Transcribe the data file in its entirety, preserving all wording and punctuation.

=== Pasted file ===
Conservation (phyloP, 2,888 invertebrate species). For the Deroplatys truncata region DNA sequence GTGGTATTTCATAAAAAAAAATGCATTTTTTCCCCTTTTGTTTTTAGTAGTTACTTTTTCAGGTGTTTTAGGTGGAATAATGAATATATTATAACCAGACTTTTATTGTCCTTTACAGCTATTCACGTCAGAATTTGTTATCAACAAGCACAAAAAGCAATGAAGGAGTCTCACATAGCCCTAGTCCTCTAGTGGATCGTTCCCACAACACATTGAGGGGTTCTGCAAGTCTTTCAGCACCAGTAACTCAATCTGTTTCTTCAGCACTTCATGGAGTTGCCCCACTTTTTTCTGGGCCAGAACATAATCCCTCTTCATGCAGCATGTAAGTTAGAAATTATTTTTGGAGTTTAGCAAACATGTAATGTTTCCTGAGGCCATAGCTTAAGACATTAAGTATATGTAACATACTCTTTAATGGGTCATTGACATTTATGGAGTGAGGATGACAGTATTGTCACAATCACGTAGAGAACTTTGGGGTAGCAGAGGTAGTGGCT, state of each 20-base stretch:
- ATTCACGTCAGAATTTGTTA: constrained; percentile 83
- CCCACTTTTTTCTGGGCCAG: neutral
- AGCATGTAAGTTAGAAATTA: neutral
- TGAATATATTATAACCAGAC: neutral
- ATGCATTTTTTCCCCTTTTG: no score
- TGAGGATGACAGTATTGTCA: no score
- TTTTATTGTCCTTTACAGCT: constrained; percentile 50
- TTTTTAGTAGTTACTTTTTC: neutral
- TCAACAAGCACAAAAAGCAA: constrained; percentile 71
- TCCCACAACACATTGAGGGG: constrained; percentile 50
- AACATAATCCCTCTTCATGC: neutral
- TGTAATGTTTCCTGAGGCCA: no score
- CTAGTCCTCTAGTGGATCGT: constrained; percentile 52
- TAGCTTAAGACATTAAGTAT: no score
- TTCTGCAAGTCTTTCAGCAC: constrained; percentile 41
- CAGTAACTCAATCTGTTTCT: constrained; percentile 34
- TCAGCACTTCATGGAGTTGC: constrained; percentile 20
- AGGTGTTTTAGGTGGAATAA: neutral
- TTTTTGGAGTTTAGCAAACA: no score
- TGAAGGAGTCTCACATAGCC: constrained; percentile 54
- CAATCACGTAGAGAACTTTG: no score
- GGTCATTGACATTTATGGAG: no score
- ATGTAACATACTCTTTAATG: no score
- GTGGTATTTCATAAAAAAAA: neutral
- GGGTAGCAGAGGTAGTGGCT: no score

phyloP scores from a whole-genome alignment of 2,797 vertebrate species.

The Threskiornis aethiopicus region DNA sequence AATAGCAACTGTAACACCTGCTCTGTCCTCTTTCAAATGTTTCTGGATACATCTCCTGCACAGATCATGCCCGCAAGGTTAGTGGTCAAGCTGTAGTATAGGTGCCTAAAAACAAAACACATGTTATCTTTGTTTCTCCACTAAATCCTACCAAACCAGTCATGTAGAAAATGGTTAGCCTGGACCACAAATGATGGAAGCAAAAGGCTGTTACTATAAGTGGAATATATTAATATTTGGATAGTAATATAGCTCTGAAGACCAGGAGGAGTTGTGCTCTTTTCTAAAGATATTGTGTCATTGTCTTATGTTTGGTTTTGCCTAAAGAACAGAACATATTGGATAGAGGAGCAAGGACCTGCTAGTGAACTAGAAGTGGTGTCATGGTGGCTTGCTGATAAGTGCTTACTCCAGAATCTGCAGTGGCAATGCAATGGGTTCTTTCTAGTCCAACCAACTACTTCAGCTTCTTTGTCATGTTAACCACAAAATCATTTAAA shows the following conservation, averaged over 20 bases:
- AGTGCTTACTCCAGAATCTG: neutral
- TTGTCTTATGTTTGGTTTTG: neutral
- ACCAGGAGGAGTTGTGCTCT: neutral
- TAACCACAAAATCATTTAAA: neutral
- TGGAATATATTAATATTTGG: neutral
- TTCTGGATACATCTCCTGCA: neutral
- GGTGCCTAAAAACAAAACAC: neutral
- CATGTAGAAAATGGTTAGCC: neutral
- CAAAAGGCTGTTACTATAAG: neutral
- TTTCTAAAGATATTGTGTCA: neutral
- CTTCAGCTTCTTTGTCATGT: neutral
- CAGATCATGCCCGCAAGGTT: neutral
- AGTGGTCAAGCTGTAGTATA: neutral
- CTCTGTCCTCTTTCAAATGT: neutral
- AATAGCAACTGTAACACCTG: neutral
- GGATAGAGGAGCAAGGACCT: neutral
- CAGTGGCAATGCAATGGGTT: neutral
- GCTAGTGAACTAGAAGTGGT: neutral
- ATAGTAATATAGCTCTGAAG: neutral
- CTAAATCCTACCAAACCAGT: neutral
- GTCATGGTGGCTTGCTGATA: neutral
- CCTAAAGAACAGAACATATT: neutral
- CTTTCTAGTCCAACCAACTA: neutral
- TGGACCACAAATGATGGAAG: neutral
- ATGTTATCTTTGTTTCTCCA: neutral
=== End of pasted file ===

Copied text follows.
Conservation (phyloP, 2,888 invertebrate species). For the Deroplatys truncata region DNA sequence GTGGTATTTCATAAAAAAAAATGCATTTTTTCCCCTTTTGTTTTTAGTAGTTACTTTTTCAGGTGTTTTAGGTGGAATAATGAATATATTATAACCAGACTTTTATTGTCCTTTACAGCTATTCACGTCAGAATTTGTTATCAACAAGCACAAAAAGCAATGAAGGAGTCTCACATAGCCCTAGTCCTCTAGTGGATCGTTCCCACAACACATTGAGGGGTTCTGCAAGTCTTTCAGCACCAGTAACTCAATCTGTTTCTTCAGCACTTCATGGAGTTGCCCCACTTTTTTCTGGGCCAGAACATAATCCCTCTTCATGCAGCATGTAAGTTAGAAATTATTTTTGGAGTTTAGCAAACATGTAATGTTTCCTGAGGCCATAGCTTAAGACATTAAGTATATGTAACATACTCTTTAATGGGTCATTGACATTTATGGAGTGAGGATGACAGTATTGTCACAATCACGTAGAGAACTTTGGGGTAGCAGAGGTAGTGGCT, state of each 20-base stretch:
- ATTCACGTCAGAATTTGTTA: constrained; percentile 83
- CCCACTTTTTTCTGGGCCAG: neutral
- AGCATGTAAGTTAGAAATTA: neutral
- TGAATATATTATAACCAGAC: neutral
- ATGCATTTTTTCCCCTTTTG: no score
- TGAGGATGACAGTATTGTCA: no score
- TTTTATTGTCCTTTACAGCT: constrained; percentile 50
- TTTTTAGTAGTTACTTTTTC: neutral
- TCAACAAGCACAAAAAGCAA: constrained; percentile 71
- TCCCACAACACATTGAGGGG: constrained; percentile 50
- AACATAATCCCTCTTCATGC: neutral
- TGTAATGTTTCCTGAGGCCA: no score
- CTAGTCCTCTAGTGGATCGT: constrained; percentile 52
- TAGCTTAAGACATTAAGTAT: no score
- TTCTGCAAGTCTTTCAGCAC: constrained; percentile 41
- CAGTAACTCAATCTGTTTCT: constrained; percentile 34
- TCAGCACTTCATGGAGTTGC: constrained; percentile 20
- AGGTGTTTTAGGTGGAATAA: neutral
- TTTTTGGAGTTTAGCAAACA: no score
- TGAAGGAGTCTCACATAGCC: constrained; percentile 54
- CAATCACGTAGAGAACTTTG: no score
- GGTCATTGACATTTATGGAG: no score
- ATGTAACATACTCTTTAATG: no score
- GTGGTATTTCATAAAAAAAA: neutral
- GGGTAGCAGAGGTAGTGGCT: no score

phyloP scores from a whole-genome alignment of 2,797 vertebrate species.

The Threskiornis aethiopicus region DNA sequence AATAGCAACTGTAACACCTGCTCTGTCCTCTTTCAAATGTTTCTGGATACATCTCCTGCACAGATCATGCCCGCAAGGTTAGTGGTCAAGCTGTAGTATAGGTGCCTAAAAACAAAACACATGTTATCTTTGTTTCTCCACTAAATCCTACCAAACCAGTCATGTAGAAAATGGTTAGCCTGGACCACAAATGATGGAAGCAAAAGGCTGTTACTATAAGTGGAATATATTAATATTTGGATAGTAATATAGCTCTGAAGACCAGGAGGAGTTGTGCTCTTTTCTAAAGATATTGTGTCATTGTCTTATGTTTGGTTTTGCCTAAAGAACAGAACATATTGGATAGAGGAGCAAGGACCTGCTAGTGAACTAGAAGTGGTGTCATGGTGGCTTGCTGATAAGTGCTTACTCCAGAATCTGCAGTGGCAATGCAATGGGTTCTTTCTAGTCCAACCAACTACTTCAGCTTCTTTGTCATGTTAACCACAAAATCATTTAAA shows the following conservation, averaged over 20 bases:
- AGTGCTTACTCCAGAATCTG: neutral
- TTGTCTTATGTTTGGTTTTG: neutral
- ACCAGGAGGAGTTGTGCTCT: neutral
- TAACCACAAAATCATTTAAA: neutral
- TGGAATATATTAATATTTGG: neutral
- TTCTGGATACATCTCCTGCA: neutral
- GGTGCCTAAAAACAAAACAC: neutral
- CATGTAGAAAATGGTTAGCC: neutral
- CAAAAGGCTGTTACTATAAG: neutral
- TTTCTAAAGATATTGTGTCA: neutral
- CTTCAGCTTCTTTGTCATGT: neutral
- CAGATCATGCCCGCAAGGTT: neutral
- AGTGGTCAAGCTGTAGTATA: neutral
- CTCTGTCCTCTTTCAAATGT: neutral
- AATAGCAACTGTAACACCTG: neutral
- GGATAGAGGAGCAAGGACCT: neutral
- CAGTGGCAATGCAATGGGTT: neutral
- GCTAGTGAACTAGAAGTGGT: neutral
- ATAGTAATATAGCTCTGAAG: neutral
- CTAAATCCTACCAAACCAGT: neutral
- GTCATGGTGGCTTGCTGATA: neutral
- CCTAAAGAACAGAACATATT: neutral
- CTTTCTAGTCCAACCAACTA: neutral
- TGGACCACAAATGATGGAAG: neutral
- ATGTTATCTTTGTTTCTCCA: neutral